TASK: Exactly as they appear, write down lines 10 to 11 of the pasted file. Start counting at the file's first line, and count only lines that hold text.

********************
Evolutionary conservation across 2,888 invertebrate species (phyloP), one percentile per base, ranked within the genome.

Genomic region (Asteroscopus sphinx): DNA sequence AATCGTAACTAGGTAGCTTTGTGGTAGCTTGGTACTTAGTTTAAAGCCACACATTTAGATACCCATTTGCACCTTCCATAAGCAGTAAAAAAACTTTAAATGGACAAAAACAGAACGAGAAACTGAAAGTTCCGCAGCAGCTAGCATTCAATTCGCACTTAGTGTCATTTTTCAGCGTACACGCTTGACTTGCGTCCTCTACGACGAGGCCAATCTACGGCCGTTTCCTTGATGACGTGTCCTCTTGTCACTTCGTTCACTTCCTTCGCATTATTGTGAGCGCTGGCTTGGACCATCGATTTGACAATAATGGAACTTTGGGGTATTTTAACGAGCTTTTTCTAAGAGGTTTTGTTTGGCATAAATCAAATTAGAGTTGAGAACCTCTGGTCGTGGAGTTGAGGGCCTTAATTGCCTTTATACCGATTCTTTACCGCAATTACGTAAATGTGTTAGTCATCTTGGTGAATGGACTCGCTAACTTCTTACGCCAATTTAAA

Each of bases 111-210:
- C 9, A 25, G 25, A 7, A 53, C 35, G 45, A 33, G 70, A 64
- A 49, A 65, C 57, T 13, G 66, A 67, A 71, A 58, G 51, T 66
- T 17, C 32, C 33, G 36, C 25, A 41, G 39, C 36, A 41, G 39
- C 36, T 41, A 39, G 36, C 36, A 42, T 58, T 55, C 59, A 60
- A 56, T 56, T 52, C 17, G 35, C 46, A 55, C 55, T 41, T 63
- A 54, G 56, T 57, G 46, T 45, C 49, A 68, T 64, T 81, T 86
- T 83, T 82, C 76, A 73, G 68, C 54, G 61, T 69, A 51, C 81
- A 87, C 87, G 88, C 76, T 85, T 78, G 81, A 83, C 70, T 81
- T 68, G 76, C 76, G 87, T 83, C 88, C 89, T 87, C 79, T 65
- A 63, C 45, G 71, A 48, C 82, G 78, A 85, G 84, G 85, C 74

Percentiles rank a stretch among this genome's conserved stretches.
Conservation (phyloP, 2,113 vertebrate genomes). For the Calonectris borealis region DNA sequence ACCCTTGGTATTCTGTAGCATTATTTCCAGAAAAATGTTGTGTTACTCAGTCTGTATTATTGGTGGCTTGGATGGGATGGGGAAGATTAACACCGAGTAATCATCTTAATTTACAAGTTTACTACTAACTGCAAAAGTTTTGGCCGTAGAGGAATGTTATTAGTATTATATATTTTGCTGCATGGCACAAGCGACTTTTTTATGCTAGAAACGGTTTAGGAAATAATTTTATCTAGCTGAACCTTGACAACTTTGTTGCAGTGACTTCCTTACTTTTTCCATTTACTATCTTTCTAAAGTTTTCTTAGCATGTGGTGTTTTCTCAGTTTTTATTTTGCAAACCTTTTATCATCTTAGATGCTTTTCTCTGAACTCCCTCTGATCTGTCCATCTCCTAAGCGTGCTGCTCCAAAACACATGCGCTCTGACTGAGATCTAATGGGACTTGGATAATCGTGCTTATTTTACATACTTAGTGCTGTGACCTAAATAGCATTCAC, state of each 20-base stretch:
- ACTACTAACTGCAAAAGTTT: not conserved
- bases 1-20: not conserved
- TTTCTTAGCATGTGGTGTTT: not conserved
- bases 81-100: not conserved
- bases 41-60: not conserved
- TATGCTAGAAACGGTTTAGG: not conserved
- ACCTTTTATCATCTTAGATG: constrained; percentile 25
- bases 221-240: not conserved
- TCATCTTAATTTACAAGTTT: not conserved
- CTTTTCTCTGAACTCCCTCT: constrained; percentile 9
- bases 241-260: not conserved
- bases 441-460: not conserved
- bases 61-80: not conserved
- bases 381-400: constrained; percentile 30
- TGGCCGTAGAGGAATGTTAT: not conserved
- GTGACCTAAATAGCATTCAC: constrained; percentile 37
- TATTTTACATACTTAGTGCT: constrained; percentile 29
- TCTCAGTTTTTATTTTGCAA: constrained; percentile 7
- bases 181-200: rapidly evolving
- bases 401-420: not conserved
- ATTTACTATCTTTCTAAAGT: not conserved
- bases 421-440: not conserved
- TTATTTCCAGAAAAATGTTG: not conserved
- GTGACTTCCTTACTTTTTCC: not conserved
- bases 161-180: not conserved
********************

- T 83, T 82, C 76, A 73, G 68, C 54, G 61, T 69, A 51, C 81
- A 87, C 87, G 88, C 76, T 85, T 78, G 81, A 83, C 70, T 81